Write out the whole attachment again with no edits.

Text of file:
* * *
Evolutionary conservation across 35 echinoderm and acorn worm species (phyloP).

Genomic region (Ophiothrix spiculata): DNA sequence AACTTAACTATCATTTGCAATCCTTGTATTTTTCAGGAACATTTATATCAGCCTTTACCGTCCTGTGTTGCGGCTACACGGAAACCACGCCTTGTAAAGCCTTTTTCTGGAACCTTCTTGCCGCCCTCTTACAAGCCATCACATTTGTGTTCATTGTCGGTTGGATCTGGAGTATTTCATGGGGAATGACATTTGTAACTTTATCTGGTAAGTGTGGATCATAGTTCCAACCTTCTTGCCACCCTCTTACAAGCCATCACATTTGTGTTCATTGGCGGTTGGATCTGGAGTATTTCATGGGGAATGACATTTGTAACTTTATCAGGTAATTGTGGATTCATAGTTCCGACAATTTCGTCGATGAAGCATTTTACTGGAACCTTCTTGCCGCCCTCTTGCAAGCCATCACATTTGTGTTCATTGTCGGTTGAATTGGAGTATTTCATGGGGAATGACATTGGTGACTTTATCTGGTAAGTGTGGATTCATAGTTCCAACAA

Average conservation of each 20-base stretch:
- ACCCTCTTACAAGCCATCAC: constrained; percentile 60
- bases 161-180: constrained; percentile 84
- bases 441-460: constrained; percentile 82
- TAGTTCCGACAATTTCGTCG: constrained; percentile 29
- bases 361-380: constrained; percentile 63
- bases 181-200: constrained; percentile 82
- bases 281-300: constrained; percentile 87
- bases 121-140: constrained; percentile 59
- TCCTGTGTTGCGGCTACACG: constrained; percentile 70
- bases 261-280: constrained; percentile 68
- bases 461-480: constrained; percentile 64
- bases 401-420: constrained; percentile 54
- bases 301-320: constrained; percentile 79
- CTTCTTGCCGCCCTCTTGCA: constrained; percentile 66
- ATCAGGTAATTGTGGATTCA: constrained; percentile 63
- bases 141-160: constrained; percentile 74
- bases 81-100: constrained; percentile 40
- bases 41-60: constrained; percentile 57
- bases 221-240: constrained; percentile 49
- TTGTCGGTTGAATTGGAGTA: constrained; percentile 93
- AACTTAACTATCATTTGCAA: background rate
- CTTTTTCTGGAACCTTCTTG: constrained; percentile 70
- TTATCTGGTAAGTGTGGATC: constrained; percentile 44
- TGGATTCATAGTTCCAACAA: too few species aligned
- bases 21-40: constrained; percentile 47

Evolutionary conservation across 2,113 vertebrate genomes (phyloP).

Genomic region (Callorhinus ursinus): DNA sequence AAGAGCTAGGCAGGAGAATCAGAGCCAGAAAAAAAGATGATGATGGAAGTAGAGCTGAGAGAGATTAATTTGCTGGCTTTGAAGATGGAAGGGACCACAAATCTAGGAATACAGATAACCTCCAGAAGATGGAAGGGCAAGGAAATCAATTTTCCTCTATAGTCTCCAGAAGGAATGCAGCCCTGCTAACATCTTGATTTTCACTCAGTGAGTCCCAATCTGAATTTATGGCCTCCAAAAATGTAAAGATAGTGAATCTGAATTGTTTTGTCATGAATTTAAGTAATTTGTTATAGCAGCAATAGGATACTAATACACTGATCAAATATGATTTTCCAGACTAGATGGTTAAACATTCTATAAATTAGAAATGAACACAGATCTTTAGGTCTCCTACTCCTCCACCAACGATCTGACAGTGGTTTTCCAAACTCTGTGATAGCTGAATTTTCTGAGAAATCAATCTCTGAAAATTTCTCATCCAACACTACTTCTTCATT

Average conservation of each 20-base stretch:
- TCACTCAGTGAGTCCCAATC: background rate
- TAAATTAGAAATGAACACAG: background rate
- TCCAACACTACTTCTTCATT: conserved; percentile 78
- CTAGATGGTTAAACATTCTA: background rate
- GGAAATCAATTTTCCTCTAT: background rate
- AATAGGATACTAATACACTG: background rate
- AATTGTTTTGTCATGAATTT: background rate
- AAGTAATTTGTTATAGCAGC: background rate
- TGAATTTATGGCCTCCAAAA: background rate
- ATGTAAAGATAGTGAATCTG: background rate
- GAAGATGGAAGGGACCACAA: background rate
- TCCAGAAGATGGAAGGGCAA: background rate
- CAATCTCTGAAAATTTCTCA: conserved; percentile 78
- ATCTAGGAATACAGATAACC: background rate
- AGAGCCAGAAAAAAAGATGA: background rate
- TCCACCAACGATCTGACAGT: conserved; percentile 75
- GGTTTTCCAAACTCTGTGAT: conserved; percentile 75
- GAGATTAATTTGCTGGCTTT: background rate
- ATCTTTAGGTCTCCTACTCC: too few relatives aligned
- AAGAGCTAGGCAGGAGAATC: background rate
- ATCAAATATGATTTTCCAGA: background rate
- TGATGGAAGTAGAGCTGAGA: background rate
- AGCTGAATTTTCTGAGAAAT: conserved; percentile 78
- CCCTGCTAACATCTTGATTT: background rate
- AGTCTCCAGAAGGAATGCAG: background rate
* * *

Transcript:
Evolutionary conservation across 35 echinoderm and acorn worm species (phyloP).

Genomic region (Ophiothrix spiculata): DNA sequence AACTTAACTATCATTTGCAATCCTTGTATTTTTCAGGAACATTTATATCAGCCTTTACCGTCCTGTGTTGCGGCTACACGGAAACCACGCCTTGTAAAGCCTTTTTCTGGAACCTTCTTGCCGCCCTCTTACAAGCCATCACATTTGTGTTCATTGTCGGTTGGATCTGGAGTATTTCATGGGGAATGACATTTGTAACTTTATCTGGTAAGTGTGGATCATAGTTCCAACCTTCTTGCCACCCTCTTACAAGCCATCACATTTGTGTTCATTGGCGGTTGGATCTGGAGTATTTCATGGGGAATGACATTTGTAACTTTATCAGGTAATTGTGGATTCATAGTTCCGACAATTTCGTCGATGAAGCATTTTACTGGAACCTTCTTGCCGCCCTCTTGCAAGCCATCACATTTGTGTTCATTGTCGGTTGAATTGGAGTATTTCATGGGGAATGACATTGGTGACTTTATCTGGTAAGTGTGGATTCATAGTTCCAACAA

Average conservation of each 20-base stretch:
- ACCCTCTTACAAGCCATCAC: constrained; percentile 60
- bases 161-180: constrained; percentile 84
- bases 441-460: constrained; percentile 82
- TAGTTCCGACAATTTCGTCG: constrained; percentile 29
- bases 361-380: constrained; percentile 63
- bases 181-200: constrained; percentile 82
- bases 281-300: constrained; percentile 87
- bases 121-140: constrained; percentile 59
- TCCTGTGTTGCGGCTACACG: constrained; percentile 70
- bases 261-280: constrained; percentile 68
- bases 461-480: constrained; percentile 64
- bases 401-420: constrained; percentile 54
- bases 301-320: constrained; percentile 79
- CTTCTTGCCGCCCTCTTGCA: constrained; percentile 66
- ATCAGGTAATTGTGGATTCA: constrained; percentile 63
- bases 141-160: constrained; percentile 74
- bases 81-100: constrained; percentile 40
- bases 41-60: constrained; percentile 57
- bases 221-240: constrained; percentile 49
- TTGTCGGTTGAATTGGAGTA: constrained; percentile 93
- AACTTAACTATCATTTGCAA: background rate
- CTTTTTCTGGAACCTTCTTG: constrained; percentile 70
- TTATCTGGTAAGTGTGGATC: constrained; percentile 44
- TGGATTCATAGTTCCAACAA: too few species aligned
- bases 21-40: constrained; percentile 47

Evolutionary conservation across 2,113 vertebrate genomes (phyloP).

Genomic region (Callorhinus ursinus): DNA sequence AAGAGCTAGGCAGGAGAATCAGAGCCAGAAAAAAAGATGATGATGGAAGTAGAGCTGAGAGAGATTAATTTGCTGGCTTTGAAGATGGAAGGGACCACAAATCTAGGAATACAGATAACCTCCAGAAGATGGAAGGGCAAGGAAATCAATTTTCCTCTATAGTCTCCAGAAGGAATGCAGCCCTGCTAACATCTTGATTTTCACTCAGTGAGTCCCAATCTGAATTTATGGCCTCCAAAAATGTAAAGATAGTGAATCTGAATTGTTTTGTCATGAATTTAAGTAATTTGTTATAGCAGCAATAGGATACTAATACACTGATCAAATATGATTTTCCAGACTAGATGGTTAAACATTCTATAAATTAGAAATGAACACAGATCTTTAGGTCTCCTACTCCTCCACCAACGATCTGACAGTGGTTTTCCAAACTCTGTGATAGCTGAATTTTCTGAGAAATCAATCTCTGAAAATTTCTCATCCAACACTACTTCTTCATT

Average conservation of each 20-base stretch:
- TCACTCAGTGAGTCCCAATC: background rate
- TAAATTAGAAATGAACACAG: background rate
- TCCAACACTACTTCTTCATT: conserved; percentile 78
- CTAGATGGTTAAACATTCTA: background rate
- GGAAATCAATTTTCCTCTAT: background rate
- AATAGGATACTAATACACTG: background rate
- AATTGTTTTGTCATGAATTT: background rate
- AAGTAATTTGTTATAGCAGC: background rate
- TGAATTTATGGCCTCCAAAA: background rate
- ATGTAAAGATAGTGAATCTG: background rate
- GAAGATGGAAGGGACCACAA: background rate
- TCCAGAAGATGGAAGGGCAA: background rate
- CAATCTCTGAAAATTTCTCA: conserved; percentile 78
- ATCTAGGAATACAGATAACC: background rate
- AGAGCCAGAAAAAAAGATGA: background rate
- TCCACCAACGATCTGACAGT: conserved; percentile 75
- GGTTTTCCAAACTCTGTGAT: conserved; percentile 75
- GAGATTAATTTGCTGGCTTT: background rate
- ATCTTTAGGTCTCCTACTCC: too few relatives aligned
- AAGAGCTAGGCAGGAGAATC: background rate
- ATCAAATATGATTTTCCAGA: background rate
- TGATGGAAGTAGAGCTGAGA: background rate
- AGCTGAATTTTCTGAGAAAT: conserved; percentile 78
- CCCTGCTAACATCTTGATTT: background rate
- AGTCTCCAGAAGGAATGCAG: background rate